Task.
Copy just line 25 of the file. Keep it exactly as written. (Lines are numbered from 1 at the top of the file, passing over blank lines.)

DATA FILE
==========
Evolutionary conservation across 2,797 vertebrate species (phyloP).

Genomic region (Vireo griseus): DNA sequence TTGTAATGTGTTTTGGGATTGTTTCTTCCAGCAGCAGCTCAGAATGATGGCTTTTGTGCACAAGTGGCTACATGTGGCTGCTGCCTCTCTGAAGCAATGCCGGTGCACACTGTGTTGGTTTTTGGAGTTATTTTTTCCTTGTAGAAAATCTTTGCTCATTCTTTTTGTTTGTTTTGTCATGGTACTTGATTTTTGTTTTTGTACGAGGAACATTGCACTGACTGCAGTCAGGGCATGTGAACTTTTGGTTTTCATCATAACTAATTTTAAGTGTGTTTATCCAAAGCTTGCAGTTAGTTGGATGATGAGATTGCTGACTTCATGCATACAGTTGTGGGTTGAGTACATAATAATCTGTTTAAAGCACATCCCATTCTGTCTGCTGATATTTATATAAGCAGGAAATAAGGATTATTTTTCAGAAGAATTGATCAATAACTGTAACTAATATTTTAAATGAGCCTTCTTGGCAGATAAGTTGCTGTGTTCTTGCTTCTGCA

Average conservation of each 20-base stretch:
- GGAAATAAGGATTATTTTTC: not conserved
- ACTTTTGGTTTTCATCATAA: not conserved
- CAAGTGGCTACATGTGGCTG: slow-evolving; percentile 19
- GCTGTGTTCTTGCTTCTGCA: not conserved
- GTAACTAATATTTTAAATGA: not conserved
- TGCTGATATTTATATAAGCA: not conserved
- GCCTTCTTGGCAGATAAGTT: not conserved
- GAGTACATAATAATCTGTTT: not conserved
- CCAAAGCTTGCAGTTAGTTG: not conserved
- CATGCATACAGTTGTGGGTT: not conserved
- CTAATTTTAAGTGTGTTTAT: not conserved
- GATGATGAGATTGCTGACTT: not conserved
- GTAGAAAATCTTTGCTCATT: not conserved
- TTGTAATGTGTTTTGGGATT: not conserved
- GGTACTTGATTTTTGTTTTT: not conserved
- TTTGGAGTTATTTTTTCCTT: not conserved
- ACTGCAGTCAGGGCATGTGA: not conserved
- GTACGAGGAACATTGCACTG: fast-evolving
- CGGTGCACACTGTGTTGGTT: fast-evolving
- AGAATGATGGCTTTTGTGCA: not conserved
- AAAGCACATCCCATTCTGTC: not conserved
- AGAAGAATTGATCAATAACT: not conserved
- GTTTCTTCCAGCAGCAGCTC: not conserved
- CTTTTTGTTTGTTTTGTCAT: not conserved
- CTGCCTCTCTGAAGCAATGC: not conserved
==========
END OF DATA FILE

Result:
- AGAAGAATTGATCAATAACT: not conserved